On the basis of ARIC and CHS age-specific rates of SSS and U.S. Census Bureau population projections for the United States between 2012 and 2060, we estimated that there were approximately 78,000 (95% CI: 57,113 to 99,725) incident cases of SSS in 2012, and that this number would increase to almost 172,000 (95% CI: 127,939 to 216,692) per year by 2060 (Fig. 1). Most of this increment would be caused by an increased number of SSS events among individuals age 75 years of age and older.
In models adjusted for age, sex, race, clinic, and CV risk factors, incident SSS was associated with greater BMI, height, NT-proBNP, and cystatin C, with longer QRS interval, with lower heart rate, and with prevalent hypertension, right bundle branch block, and history of a major CV event (Fig. 2). Although male sex was not associated with incident SSS (HR: 1.25; 95% CI: 0.73 to 2.50), blacks appeared to have a lower risk of SSS than whites (HR: 0.59; 95% CI: 0.37 to 0.98) after adjustment for age, sex, and CV risk factors. Results were similar for all risk factors in the ARIC and CHS cohorts. We found that the use of minimally adjusted models or models with time-varying adjustment for traditional CV risk factors resulted in similar associations between investigated risk factors and incident SSS (Online Tables 3 and 4).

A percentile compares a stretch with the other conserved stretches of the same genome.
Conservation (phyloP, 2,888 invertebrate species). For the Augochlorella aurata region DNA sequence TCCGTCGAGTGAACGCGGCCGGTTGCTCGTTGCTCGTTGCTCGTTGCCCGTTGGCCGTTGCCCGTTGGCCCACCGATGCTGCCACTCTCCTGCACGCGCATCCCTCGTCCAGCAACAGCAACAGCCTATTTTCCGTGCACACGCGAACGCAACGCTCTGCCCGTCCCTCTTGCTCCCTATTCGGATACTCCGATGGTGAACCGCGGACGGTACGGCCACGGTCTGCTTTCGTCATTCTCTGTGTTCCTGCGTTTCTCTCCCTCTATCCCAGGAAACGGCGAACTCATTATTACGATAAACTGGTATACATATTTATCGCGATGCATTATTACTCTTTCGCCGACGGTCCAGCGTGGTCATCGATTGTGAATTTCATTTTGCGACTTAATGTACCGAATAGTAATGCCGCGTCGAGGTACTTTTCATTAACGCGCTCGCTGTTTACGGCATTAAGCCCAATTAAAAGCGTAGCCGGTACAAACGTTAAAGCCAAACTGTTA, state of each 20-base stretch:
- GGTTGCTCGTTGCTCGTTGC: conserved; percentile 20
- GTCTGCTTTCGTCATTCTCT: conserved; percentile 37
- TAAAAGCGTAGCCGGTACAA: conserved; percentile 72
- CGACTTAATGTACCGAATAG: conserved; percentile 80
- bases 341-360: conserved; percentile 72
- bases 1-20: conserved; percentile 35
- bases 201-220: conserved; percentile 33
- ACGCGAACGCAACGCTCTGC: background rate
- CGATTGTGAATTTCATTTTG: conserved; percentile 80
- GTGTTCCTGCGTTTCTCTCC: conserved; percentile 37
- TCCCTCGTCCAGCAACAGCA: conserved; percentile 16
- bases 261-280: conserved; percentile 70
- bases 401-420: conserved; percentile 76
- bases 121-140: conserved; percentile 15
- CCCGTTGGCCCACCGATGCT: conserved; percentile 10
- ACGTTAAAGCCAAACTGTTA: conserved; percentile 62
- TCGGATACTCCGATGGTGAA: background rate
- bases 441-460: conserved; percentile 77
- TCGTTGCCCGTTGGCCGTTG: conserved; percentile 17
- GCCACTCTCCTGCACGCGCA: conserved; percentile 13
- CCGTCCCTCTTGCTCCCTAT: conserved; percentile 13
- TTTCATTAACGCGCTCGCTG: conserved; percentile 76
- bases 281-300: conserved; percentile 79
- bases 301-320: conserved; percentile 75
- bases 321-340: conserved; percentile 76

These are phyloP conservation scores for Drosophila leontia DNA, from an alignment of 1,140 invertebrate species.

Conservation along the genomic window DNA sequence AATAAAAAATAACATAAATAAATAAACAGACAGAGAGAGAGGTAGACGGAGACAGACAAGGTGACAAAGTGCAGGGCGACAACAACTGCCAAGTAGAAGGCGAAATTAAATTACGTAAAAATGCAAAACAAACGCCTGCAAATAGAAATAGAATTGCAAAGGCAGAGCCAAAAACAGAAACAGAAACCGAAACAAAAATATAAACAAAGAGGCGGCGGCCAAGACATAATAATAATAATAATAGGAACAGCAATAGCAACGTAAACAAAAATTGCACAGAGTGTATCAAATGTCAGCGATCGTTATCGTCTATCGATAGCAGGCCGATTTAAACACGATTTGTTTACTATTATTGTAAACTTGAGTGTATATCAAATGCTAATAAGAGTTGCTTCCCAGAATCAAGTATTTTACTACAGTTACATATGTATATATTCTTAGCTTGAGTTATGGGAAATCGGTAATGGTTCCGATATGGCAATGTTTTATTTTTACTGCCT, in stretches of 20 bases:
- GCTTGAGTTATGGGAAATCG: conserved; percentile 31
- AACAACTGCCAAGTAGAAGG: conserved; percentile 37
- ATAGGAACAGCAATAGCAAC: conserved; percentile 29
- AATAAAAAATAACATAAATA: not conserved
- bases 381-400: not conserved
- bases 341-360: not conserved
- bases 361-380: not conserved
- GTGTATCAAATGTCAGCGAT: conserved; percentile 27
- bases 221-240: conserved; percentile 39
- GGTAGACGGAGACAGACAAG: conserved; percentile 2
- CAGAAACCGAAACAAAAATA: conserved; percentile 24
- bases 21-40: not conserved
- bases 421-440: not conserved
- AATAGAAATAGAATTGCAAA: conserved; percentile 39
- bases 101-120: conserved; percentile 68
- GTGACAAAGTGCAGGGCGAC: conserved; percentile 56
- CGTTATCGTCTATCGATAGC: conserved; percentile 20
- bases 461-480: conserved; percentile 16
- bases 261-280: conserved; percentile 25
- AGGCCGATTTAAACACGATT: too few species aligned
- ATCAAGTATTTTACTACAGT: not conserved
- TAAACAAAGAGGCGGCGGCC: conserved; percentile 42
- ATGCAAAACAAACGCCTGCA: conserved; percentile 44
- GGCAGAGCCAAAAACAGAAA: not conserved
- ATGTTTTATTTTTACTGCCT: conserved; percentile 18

In 2 large, prospective cohorts with an average follow-up of 17 years, we observed that the incidence of SSS increases with age, does not differ between men and women, but may be lower among blacks than whites. The age- and sex-standardized incidence of SSS was 0.9 per 1,000 person-years in whites and 0.7 per 1,000 person-years in blacks; after adjustment for age, sex, and CV risk factors, blacks had a 41% lower risk of SSS than whites. We identified a number of risk factors for SSS, including greater BMI, height, NT-proBNP level, and cystatin C level, longer QRS interval, lower heart rate, prevalent hypertension, and right bundle branch block, and a history of a CV event at baseline (Central Illustration). This is the first prospective, population-based study, to our knowledge, to report the incidence of SSS and to investigate risk factors for SSS in the U.S. population (18).